Annual meeting of the Belgian Association for Psychological Sciences (BAPS) & Sociedad Española de Psicologiá Experimental (SEPEX) location:Université de Liège date:10 May 2012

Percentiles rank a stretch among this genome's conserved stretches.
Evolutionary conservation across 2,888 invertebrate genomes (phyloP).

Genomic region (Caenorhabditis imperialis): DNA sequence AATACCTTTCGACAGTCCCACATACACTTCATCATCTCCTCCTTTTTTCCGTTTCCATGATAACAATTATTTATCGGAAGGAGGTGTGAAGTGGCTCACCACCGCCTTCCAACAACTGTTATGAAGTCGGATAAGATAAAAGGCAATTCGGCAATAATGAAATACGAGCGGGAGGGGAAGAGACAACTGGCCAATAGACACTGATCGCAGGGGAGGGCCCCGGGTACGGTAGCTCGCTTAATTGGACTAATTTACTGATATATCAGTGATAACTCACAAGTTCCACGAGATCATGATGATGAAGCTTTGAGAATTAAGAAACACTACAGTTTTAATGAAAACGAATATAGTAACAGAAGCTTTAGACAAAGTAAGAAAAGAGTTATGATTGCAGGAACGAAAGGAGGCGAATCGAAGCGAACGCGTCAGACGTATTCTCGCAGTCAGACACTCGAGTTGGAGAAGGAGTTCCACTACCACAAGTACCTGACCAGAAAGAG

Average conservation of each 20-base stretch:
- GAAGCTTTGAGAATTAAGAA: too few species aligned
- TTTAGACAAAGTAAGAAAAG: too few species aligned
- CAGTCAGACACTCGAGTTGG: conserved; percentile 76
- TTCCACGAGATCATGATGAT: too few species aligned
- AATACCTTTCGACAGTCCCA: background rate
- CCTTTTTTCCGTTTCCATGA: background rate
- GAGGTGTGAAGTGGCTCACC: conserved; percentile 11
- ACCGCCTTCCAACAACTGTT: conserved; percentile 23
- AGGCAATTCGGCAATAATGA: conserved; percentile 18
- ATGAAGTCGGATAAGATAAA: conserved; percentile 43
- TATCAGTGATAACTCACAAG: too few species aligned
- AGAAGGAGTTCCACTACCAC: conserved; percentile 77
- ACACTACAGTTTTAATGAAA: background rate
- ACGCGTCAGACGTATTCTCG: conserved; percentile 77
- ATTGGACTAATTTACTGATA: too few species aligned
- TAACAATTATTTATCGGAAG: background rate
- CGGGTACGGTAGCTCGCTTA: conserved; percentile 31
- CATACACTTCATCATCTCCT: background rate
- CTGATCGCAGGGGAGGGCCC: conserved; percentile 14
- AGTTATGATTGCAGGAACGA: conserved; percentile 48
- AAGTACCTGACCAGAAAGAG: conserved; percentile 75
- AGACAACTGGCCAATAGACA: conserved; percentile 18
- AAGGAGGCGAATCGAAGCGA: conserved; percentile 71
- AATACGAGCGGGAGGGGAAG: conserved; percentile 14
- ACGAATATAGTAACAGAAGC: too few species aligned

Collective efficacy can be defined as a group’s shared confidence that they will successfully achieve their goal. We examined which behaviors and events are perceived as sources of collective efficacy beliefs in a volleyball context. In Study 1, volleyball coaches from the highest volleyball leagues (n=33) in Belgium indicated the most important sources of collective efficacy. This list was then adapted based on literature and on feedback given by an expert focus group, resulting in a 40-item questionnaire. In Study 2, coaches and players from all levels of volleyball in Belgium (n=2,365) rated each of these sources on their predictive value for collective efficacy. The expression of efficacy by the athlete leaders on the field was rated by the coaches as most predictive for players’ positive efficacy beliefs. Therefore, in Study 3, we focused on these athlete leaders. More specifically, we explored the different leadership roles occupied by these athlete leaders, and their most important qualities. Furthermore, we examined the impact of these leaders in affecting the efficacy beliefs of their team mates. In addition, we explored the role of team identification. These findings offer a starting point for the design of a continuous measurement of collective efficacy through observation.